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A Fire Burning

By @Raemags16

The Nightmare Begins

It is sometimes said that character can only be developed in a situation that requires it. Personally, I know this is true. I have had to learn to see past my eyes and into my heart. Regretfully, I must admit I used to be a selfish being, content with my simple existence where surety came easy and my needs were always fulfilled and took everything in my life for granted. One of the hardest trials I have ever gone through began not long after midnight on September 24, 2011, a day that changed my life, my outlook, and my attitude toward life forever.

I walk into the school, already knowing somehow that I no longer belong here. The sights and smells that I have known so well now seem completely foreign to me. My mind is fizzing with thoughts that have no answers. I feel self-conscious and overly conspicuous in my “new” thrift store clothing and donated shoes. People I had previously called friends now make certain to not be seen as I pass by. Already I can hear the busy buzzing of the gossip mill as people spread what news they have heard through an endless game of telephone the story changing each time it is told. I wait for the quiet whispers and endless repetitive speeches of consolation from those who only pretend to understand. How can they? They do not know what it is like to have their pasts erased, for every childhood picture and documented milestone vanish from the earth as though they had never existed, to lose all that they love, to be thrust into another world only to completely lose themselves. Even friends hold no relief for me. I am in my own world, my own living nightmare. Just thinking about all that has happened in the last 24 hours makes me dizzy with sadness and I want to start crying all over again.

Walking through the well-known hallways of identical classroom doors and navy blue lockers, I see the people that I would normally talk to every day, now scurrying out of my way to form circles of connivance, murmuring behind their hands, stealing glances over at me as their mouths spin webs of unknown tales. In that moment I realize that I am no longer “normal”; I am now a victim of fate and circumstance, my entire life now irrevocably changed. I already know what needs to happen; I now have to leave my small, quiet, and peaceful town for some other unknown area and I am being given no chance to say goodbye to my cherished place of refuge deep inside the woods by what used to be our house where I could go to whenever I wanted.

Even now, on a lone stump in a clearing, lays a small stuffed Minnie Mouse, that had sat forgotten for a day and was left to watch the flames that had consumed the house slowly die. By now, over two years later, her dress and bow is no longer a violent cherry red, her heeled shoes no longer sunshine yellow, but brown and molded by the harsh elements as bits and pieces of sodden stuffing are strewn about, having been torn apart by wild animals. This is exactly how I had felt that day on September 24, 2011; my fragile body being ravaged by the wild beasts of circumstance, tossed by the merciless bitter winds of change, and left to wither and watch, unable to stop the fire from destroying my home and wake up from the nightmare that had become my life.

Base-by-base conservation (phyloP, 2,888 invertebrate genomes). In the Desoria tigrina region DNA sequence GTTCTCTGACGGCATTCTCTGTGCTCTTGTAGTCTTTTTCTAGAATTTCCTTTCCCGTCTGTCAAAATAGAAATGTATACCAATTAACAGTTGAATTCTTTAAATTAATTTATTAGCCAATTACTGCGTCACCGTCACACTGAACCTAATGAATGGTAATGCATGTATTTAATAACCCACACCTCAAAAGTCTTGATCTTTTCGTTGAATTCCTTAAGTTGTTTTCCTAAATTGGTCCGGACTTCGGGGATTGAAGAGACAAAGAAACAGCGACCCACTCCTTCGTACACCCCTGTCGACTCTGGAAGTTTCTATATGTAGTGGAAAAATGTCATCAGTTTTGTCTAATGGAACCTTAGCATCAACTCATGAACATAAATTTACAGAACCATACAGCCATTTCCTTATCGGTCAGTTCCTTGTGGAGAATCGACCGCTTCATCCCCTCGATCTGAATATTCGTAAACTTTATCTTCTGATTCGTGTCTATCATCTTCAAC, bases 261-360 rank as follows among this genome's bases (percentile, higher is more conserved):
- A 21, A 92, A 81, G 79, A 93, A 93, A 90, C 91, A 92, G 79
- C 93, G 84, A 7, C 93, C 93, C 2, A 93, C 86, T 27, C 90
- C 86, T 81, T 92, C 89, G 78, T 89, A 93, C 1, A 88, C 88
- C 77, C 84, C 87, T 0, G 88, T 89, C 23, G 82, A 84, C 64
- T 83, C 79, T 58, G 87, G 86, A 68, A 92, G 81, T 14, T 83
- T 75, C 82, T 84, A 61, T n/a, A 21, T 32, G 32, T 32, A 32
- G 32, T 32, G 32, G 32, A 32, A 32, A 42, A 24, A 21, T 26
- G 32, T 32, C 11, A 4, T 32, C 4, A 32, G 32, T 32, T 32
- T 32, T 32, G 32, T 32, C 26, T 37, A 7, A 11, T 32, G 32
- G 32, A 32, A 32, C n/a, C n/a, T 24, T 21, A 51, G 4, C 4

It is during those quiet moments between wake and sleep that these memories are most clear. I can still feel the sticky, golden brown shag carpeting and the cold wood paneling that covered the walls in the hotel that became our temporary home under my fingertips at times, still hear the wailing cries of my younger sibling and the mournful howling of my dogs as they pine for the house they once knew, and can still see my grandmother grow older right before my eyes after she reached for the telephone and heard the life-altering news on the other end. 

During this time I was forced to learn what truly mattered to me; my family and my true friends. Material possessions can hold many memories, but the people that the memories contain have proved to be so much more important to me and have helped me to deal with the heartbreak and loss that gripped my entire being those first few months. I have learned that I cannot control my fate or the course my life is going to take. The tighter I cling to control, the more I realize that I am only a passenger in the car on the long journey of life. Even though I would rather that my house had not burned down I cannot deny the strength and resiliency that I have gained through this experience. I believe that had I not been forced to learn this lesson, I would never have fully comprehended the blessings it provides. After two years, I still don’t know how I lost everything I perceived important in my life and my beloved home, but time has taught me that the how doesn’t always matter, that the why is sometimes more important. Perhaps it was an act of God, meant to place me back on the proper path, a blessing to instill in me humility, patience, and understanding.

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